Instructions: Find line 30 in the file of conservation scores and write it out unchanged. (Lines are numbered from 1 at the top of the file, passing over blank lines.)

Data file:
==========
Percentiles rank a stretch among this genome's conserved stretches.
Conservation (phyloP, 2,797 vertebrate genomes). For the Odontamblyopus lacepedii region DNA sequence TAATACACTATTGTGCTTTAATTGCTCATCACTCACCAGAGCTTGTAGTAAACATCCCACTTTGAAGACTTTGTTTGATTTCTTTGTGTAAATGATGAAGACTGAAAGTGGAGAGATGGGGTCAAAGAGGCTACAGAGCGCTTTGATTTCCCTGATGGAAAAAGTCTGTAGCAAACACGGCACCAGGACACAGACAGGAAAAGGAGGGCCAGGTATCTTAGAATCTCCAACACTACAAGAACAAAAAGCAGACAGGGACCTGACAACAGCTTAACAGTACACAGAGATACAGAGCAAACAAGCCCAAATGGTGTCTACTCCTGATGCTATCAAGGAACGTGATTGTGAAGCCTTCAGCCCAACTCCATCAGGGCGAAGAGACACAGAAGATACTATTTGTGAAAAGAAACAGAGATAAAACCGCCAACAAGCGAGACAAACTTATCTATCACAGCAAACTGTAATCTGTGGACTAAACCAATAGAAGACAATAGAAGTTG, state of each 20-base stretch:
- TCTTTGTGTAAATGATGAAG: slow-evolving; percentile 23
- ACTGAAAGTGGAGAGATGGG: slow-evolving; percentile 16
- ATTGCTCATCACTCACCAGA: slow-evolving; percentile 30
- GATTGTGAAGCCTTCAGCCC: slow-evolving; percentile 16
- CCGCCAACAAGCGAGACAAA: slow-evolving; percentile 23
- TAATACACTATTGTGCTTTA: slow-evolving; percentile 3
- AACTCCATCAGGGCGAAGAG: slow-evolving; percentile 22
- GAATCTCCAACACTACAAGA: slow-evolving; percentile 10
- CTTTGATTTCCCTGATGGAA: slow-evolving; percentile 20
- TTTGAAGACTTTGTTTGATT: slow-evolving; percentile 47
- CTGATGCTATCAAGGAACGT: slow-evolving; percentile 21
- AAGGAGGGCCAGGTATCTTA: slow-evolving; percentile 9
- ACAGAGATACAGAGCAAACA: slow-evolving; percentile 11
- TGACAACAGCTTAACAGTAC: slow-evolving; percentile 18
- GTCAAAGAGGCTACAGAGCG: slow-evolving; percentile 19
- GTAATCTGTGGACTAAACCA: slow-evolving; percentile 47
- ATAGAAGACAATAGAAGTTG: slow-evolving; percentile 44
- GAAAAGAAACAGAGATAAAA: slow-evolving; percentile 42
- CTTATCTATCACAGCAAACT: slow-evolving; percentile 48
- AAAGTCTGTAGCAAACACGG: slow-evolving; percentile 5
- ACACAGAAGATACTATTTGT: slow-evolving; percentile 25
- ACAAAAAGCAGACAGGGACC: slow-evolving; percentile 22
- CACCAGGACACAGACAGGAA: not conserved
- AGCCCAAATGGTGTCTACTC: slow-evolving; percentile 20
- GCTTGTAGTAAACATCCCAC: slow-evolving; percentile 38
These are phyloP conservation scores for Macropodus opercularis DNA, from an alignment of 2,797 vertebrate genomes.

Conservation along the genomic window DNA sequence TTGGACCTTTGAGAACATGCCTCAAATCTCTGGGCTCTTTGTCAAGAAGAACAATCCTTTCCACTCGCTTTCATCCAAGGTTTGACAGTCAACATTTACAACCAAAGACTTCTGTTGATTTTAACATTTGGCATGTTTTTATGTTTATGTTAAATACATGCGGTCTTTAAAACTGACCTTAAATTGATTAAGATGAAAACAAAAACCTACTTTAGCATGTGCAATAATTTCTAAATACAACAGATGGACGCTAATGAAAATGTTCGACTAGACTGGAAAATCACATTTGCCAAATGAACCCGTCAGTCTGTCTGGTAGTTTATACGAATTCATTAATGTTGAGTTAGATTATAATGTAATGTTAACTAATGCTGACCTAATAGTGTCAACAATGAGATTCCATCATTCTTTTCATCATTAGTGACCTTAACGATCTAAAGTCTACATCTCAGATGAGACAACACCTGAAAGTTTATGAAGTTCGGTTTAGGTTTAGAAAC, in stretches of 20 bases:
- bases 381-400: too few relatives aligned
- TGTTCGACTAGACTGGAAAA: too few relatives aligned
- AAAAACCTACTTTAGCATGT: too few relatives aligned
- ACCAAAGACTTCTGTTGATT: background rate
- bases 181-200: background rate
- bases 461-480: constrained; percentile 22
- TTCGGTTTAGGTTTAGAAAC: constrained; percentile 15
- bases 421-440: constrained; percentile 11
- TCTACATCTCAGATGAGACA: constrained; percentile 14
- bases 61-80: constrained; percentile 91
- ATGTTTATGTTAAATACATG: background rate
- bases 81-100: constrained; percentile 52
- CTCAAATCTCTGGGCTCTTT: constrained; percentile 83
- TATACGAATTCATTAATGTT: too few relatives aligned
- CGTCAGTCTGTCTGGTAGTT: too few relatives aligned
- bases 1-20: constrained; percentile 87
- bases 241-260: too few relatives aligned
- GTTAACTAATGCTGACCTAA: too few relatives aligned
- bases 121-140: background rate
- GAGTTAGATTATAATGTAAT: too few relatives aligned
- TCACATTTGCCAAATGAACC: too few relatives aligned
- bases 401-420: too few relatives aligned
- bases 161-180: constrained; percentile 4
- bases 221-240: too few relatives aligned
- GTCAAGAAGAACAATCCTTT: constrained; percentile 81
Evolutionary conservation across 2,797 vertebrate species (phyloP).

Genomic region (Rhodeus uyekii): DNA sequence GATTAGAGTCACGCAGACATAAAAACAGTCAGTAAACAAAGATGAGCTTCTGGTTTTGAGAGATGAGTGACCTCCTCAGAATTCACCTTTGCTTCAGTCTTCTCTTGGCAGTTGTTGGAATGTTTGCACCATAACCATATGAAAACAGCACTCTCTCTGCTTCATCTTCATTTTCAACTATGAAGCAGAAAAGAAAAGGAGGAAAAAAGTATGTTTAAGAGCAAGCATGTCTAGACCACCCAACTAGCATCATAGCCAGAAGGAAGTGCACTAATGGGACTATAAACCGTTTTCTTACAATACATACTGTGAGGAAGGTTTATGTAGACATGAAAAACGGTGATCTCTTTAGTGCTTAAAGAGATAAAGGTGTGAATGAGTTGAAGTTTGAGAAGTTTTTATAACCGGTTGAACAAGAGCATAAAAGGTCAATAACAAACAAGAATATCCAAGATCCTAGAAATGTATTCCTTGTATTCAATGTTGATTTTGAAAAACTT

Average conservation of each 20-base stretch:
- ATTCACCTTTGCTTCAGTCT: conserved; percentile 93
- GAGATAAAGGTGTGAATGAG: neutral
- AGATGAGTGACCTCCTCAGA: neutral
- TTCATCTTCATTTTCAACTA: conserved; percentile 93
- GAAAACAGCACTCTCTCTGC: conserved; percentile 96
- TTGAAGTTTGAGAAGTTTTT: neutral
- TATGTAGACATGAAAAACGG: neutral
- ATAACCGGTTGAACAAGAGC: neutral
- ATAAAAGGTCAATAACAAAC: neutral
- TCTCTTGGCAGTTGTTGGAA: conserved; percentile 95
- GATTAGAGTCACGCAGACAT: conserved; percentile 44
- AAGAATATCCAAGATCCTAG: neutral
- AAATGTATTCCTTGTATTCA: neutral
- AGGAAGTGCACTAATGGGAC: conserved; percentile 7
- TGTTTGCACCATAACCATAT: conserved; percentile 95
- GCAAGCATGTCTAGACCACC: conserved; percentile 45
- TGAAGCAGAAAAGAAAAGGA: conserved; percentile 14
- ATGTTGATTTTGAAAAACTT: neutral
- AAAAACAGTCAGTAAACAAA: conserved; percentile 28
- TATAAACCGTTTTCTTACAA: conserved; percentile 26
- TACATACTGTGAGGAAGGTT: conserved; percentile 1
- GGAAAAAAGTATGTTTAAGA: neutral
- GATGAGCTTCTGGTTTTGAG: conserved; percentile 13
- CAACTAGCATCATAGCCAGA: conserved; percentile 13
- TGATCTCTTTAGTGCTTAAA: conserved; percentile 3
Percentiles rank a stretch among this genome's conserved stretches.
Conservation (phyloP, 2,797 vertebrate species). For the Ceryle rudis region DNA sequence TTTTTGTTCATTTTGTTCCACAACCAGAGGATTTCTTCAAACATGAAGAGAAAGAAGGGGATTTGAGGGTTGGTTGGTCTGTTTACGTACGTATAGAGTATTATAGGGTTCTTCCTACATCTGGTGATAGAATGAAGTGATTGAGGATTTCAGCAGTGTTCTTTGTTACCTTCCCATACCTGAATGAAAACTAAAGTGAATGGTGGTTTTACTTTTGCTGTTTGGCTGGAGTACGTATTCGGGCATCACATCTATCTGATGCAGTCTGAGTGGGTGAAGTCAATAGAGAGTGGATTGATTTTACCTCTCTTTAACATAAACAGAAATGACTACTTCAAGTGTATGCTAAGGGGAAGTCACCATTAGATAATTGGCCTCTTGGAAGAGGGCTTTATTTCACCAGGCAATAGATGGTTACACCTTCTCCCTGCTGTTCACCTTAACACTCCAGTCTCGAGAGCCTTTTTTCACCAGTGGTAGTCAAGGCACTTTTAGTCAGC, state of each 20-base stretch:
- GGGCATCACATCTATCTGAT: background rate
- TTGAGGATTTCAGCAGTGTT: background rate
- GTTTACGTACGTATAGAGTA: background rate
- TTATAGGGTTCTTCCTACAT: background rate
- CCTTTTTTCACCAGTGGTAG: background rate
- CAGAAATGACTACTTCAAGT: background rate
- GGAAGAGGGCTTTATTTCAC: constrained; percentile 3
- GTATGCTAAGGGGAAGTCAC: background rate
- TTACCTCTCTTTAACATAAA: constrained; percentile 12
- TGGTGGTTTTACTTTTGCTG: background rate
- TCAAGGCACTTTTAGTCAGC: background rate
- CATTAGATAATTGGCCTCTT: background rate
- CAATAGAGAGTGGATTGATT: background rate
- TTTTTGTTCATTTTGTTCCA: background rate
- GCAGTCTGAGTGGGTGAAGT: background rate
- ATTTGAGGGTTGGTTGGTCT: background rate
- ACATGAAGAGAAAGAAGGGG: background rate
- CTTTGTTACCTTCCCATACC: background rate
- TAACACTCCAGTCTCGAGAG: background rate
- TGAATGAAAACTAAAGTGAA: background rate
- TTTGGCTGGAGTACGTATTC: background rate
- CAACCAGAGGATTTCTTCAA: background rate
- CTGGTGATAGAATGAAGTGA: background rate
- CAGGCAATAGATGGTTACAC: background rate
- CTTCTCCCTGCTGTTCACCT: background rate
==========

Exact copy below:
- bases 381-400: too few relatives aligned